David Rothkopf
David Rothkopf

The testimony of Gregory Hicks, the former Libya deputy chief of mission, was striking and at times moving, and offered useful additional perspectives. He said he had suffered negative repercussions because he challenged the State Department line on what happened in Benghazi. But even while some of what he said was new and resonant, the Republicans on the committee weren't listening. They focused less on learning what could have been done differently than on trying to establish that Clinton and her closest associates had tried to cover up the tragedy.

John King: Benghazi investigation both legitimate and partisan

On this point, very little was revealed that was either material or new. Hicks said a Clinton aide had been angry at him over how he conducted himself with investigators after the incident. He disputed the way the attack and its origins were depicted by senior officials on television. He deplored the losses that took place. But to say that any of this points at a cover-up "has all the elements of Pulitzer Prize-class fiction attached to it," as former Ambassador Thomas Pickering, co-chairman of the committee that first investigated the attacks suggested.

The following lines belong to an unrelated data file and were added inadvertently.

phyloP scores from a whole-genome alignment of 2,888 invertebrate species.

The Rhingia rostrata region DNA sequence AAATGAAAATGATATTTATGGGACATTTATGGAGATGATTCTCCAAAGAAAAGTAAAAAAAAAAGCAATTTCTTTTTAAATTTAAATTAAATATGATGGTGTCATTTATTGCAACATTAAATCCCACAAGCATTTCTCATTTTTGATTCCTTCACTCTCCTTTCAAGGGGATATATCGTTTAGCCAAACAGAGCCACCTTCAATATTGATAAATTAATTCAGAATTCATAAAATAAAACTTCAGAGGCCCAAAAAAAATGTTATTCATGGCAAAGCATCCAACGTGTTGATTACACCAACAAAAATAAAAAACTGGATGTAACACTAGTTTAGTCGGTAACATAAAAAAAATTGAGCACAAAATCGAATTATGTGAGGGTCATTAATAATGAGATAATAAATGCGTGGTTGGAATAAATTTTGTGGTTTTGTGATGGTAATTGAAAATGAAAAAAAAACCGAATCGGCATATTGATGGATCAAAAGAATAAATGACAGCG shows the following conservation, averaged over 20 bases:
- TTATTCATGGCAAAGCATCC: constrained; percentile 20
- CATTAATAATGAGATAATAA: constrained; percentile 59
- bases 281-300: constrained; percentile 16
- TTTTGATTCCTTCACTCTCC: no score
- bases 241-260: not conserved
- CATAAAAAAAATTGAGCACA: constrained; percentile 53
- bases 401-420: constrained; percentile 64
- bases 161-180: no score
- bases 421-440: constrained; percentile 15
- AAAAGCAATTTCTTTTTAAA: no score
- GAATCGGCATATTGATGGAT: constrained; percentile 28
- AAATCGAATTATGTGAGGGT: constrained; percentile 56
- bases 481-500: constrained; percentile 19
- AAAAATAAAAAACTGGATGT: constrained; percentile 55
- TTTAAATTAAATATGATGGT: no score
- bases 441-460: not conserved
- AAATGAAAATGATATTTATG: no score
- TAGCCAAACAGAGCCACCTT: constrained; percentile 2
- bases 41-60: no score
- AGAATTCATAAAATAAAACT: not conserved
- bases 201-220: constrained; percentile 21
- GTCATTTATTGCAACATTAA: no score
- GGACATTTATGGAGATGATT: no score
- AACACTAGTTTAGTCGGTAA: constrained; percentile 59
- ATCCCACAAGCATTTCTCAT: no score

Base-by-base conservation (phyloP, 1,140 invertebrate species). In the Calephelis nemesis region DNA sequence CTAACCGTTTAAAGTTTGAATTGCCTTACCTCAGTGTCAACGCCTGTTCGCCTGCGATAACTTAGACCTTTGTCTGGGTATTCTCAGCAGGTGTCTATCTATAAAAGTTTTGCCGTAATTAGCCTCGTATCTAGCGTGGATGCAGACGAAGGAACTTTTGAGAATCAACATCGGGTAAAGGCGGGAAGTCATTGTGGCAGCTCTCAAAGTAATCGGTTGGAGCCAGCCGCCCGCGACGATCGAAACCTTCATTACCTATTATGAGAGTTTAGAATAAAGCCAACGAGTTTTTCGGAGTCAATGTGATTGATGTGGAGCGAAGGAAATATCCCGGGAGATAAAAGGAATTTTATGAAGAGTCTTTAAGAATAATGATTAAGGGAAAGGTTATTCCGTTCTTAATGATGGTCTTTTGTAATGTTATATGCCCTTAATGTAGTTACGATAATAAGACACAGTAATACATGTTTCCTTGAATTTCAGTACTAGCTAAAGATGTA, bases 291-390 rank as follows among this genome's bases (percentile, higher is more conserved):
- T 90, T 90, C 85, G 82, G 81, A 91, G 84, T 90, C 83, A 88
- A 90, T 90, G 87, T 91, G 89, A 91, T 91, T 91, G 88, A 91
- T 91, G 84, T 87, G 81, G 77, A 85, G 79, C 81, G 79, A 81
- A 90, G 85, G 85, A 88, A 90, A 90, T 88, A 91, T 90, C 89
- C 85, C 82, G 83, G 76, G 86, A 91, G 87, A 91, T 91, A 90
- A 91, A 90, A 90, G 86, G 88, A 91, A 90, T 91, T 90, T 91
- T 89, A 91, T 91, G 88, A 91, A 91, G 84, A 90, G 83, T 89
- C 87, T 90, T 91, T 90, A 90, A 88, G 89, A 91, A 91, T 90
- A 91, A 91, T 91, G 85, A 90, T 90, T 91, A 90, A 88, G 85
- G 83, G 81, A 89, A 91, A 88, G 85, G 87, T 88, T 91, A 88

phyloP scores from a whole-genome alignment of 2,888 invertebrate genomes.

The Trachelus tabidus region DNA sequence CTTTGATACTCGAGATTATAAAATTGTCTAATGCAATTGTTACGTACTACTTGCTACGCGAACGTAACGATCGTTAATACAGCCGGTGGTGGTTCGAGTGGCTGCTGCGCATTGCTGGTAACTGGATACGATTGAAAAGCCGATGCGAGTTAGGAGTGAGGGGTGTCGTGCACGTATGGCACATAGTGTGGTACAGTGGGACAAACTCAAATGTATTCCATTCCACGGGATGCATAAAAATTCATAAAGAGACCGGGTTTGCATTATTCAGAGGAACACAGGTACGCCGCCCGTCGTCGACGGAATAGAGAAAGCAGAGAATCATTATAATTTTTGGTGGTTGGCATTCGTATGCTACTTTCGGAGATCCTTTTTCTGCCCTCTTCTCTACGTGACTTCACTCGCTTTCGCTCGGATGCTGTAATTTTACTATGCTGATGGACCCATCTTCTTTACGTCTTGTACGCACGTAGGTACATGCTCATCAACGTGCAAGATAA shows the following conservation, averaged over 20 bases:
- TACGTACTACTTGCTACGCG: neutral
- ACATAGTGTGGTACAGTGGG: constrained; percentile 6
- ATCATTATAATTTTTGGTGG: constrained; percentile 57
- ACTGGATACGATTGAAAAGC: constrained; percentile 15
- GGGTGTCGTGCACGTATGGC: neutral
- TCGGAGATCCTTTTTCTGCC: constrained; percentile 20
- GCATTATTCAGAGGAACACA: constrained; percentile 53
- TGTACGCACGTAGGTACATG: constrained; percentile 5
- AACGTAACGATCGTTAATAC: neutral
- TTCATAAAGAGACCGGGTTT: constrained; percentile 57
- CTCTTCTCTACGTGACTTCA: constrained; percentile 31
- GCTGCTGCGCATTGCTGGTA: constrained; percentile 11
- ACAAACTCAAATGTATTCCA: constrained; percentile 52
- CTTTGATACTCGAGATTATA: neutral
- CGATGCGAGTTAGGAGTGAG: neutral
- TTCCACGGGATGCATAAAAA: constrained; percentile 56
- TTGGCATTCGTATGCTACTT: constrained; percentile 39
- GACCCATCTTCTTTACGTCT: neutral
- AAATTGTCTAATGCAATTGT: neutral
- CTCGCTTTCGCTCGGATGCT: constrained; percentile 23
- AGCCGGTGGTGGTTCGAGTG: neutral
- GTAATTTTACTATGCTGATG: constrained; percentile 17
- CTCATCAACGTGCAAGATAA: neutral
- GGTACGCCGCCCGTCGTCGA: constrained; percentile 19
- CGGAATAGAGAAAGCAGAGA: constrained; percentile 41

Benghazi officer: Man ran in, yelling
Hicks on Libya: Saddest call of my life
State Department missed Benghazi danger
Paul on Libya: There may be more to this

That Clinton's team might want to have a clear sense of how what was clearly a politically motivated congressional investigation was being conducted seems only logical and responsible. That the origins of the attack were framed as related to an inflammatory amateur video that appeared on the Internet has long ago been established as wrong and misguided.

That the losses were terrible and that U.S. diplomatic outposts in dangerous places need more security is absolutely true, and if they really cared about such things, Issa and his team would devote more of their attention to reaching consensus on how to find the funding needed to ensure that security is available

Nothing spoken of in the hearing suggested a cover-up by a Cabinet secretary, who instantly took personal responsibility for the attacks and swiftly appointed an independent commission led by two of the most distinguished, nonpartisan career civil servants in recent American history to investigate them. To say otherwise is more than a reach. It's an effort by the Republican Party to damage the person most likely to be the next Democratic presidential candidate.